The length and width of inactive rail 62 is determined by trading off several parameters, the three most important of which are flying height variation, crown sensitivity, and roll bias. For example, as will be explained in further detail below, if the rail 62 is shortened, the sensitivity of the slider 60 to crown variations is reduced while the roll bias of the slider 60 is increased. If the roll bias becomes too large, one of the rails may impact the disk. For most applications, the inactive rail 62 would have a length greater than 30% and less than 97% of the slider 60 body length. However, as would be apparent to one skilled in the art, sliders with an inactive rail length greater than 97% would still provide to a lesser extent the advantages of the present invention. Similarly, inactive rail lengths under 30% may be preferred for certain applications and would fall within the scope of the present invention.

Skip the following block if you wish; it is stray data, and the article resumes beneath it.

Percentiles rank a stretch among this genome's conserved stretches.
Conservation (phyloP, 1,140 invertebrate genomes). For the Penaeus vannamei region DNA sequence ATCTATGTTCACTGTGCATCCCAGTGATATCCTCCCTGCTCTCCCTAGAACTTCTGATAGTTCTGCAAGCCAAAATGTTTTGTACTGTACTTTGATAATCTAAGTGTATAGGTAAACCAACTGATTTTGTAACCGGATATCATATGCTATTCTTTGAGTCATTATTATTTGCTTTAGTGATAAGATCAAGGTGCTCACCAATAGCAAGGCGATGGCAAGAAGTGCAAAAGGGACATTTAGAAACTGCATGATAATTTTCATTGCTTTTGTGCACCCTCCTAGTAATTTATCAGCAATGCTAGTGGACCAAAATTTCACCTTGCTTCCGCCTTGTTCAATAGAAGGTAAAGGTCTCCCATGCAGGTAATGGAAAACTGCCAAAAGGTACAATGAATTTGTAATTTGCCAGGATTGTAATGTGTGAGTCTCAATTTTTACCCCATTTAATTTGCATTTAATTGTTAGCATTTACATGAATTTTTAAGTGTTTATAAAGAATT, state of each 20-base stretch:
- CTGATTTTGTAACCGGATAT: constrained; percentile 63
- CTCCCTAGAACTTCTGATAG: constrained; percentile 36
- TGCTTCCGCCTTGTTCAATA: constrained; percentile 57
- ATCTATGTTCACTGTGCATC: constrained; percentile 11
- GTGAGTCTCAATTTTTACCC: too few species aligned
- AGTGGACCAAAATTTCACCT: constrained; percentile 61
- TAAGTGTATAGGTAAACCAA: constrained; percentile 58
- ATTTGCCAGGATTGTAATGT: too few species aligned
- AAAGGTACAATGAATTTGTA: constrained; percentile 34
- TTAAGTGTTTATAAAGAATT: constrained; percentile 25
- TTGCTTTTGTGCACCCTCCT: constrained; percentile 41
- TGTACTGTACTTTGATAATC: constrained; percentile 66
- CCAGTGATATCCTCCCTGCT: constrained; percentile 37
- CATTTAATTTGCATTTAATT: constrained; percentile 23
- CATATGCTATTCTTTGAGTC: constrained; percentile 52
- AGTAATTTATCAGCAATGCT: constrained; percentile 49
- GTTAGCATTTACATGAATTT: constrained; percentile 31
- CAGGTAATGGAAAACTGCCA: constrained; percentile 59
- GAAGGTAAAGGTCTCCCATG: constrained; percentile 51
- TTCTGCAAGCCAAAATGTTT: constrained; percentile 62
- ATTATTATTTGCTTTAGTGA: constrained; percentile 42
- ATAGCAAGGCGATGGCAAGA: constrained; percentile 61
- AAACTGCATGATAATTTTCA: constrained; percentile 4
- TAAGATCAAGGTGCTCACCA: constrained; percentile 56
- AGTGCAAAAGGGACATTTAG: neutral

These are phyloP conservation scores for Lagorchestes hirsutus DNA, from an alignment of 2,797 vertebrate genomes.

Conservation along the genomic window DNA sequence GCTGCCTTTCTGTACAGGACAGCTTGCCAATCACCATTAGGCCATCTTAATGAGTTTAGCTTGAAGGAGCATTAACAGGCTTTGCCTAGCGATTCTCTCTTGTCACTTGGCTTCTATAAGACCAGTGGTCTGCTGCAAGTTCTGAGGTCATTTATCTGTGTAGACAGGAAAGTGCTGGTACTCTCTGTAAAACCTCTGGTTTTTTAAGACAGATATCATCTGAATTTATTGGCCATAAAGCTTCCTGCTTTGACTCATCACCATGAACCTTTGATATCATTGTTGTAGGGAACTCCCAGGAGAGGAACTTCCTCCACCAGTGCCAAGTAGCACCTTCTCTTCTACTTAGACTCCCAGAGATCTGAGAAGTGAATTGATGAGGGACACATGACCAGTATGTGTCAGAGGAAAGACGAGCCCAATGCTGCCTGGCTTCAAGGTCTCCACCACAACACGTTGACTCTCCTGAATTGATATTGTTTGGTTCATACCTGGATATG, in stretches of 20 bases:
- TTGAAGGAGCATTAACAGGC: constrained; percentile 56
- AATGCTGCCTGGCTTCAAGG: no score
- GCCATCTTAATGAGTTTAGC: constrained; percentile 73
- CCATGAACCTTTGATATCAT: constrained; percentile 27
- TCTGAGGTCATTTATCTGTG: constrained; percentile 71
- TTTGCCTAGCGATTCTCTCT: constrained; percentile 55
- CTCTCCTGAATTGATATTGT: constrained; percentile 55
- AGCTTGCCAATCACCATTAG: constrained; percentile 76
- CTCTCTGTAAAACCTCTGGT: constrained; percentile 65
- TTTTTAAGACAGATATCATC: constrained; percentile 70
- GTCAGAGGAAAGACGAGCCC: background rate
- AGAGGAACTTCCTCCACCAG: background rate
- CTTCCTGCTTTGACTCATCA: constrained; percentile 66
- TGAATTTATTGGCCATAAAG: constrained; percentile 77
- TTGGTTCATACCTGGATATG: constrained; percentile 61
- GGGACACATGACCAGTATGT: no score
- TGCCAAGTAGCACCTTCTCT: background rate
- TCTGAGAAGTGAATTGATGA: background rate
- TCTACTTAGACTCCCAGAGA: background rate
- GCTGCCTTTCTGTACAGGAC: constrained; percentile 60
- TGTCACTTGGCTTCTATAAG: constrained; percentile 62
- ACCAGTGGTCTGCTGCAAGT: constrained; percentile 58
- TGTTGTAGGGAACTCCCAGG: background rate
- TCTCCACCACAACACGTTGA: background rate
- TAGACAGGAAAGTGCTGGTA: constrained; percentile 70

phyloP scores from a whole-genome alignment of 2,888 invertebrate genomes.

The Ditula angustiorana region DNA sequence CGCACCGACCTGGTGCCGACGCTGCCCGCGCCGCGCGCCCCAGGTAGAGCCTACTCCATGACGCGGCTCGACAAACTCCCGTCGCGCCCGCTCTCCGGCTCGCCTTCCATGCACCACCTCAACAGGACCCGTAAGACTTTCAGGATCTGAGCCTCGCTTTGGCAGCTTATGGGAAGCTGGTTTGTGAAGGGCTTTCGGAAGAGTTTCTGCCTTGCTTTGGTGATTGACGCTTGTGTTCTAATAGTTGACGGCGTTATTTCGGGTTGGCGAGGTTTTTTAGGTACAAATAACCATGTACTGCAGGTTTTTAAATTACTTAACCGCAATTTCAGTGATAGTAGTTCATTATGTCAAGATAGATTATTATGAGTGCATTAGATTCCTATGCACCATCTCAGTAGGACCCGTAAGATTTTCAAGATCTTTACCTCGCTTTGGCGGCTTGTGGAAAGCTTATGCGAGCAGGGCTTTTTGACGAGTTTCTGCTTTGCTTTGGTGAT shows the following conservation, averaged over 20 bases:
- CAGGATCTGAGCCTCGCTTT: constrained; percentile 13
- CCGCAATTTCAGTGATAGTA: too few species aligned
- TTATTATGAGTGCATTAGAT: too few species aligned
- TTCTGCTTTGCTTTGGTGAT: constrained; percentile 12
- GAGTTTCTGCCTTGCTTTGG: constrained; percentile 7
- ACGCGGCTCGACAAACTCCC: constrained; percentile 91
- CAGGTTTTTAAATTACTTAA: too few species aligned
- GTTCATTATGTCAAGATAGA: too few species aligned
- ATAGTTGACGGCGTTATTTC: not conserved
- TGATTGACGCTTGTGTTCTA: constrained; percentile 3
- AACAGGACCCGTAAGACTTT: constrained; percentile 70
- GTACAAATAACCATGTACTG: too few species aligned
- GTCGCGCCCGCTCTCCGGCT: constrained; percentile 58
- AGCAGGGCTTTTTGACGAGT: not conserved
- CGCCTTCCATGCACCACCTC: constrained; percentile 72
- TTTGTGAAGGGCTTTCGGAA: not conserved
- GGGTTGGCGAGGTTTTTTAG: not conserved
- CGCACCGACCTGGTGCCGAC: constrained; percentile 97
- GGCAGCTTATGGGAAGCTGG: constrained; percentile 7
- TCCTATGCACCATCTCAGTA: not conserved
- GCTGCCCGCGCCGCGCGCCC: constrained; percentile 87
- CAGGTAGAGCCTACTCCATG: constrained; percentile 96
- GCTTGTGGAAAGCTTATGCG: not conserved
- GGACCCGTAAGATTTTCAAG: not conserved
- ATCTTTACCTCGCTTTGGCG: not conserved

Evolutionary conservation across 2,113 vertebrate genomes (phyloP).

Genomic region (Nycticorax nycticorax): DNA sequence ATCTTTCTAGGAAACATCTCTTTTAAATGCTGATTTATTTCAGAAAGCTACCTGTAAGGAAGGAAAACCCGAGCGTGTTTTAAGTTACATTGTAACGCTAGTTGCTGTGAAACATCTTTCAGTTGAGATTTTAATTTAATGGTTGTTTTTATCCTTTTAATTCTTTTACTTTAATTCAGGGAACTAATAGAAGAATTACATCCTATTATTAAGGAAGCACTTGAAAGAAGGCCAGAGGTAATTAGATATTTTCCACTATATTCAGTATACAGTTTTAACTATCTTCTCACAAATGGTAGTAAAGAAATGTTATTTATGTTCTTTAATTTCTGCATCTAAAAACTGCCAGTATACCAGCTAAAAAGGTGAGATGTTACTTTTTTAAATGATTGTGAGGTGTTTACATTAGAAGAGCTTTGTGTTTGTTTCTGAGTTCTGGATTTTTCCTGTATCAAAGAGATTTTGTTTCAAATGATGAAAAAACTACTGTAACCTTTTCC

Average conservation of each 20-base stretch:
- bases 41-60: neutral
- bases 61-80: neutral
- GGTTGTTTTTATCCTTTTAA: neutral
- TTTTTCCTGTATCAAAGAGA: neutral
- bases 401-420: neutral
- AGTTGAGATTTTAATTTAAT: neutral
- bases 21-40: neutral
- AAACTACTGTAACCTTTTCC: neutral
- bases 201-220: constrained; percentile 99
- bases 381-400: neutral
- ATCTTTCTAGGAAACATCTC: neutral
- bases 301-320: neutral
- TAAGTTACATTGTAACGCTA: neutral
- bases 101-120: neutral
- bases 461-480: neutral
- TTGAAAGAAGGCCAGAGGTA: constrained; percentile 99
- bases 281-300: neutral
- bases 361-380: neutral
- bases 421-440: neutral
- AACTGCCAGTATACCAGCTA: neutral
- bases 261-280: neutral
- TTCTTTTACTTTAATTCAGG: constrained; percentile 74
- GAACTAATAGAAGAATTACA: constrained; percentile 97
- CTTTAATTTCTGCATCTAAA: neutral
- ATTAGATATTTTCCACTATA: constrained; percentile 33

It should be noted that because all the edges of the present embodiment are linear, the slider 60 of FIG. 3A can be manufactured using low cost machining operations without the need for expensive photolithographic or etching steps. This can be a major advantage when low cost is a primary design goal.
In operation, slider 60 is held adjacent to a rotating disk by a resilient suspension assembly. Air flowing beneath the rails 62 and 64 and recessed section 68 forms a hydrodynamic air bearing that causes the slider 60 to lift-off from the disk surface. The leading edge 70 of the slider 60 flies farther from the disk than trailing edge 72, resulting in the slider 60 flying at a pitch angle with respect to the surface of the disk.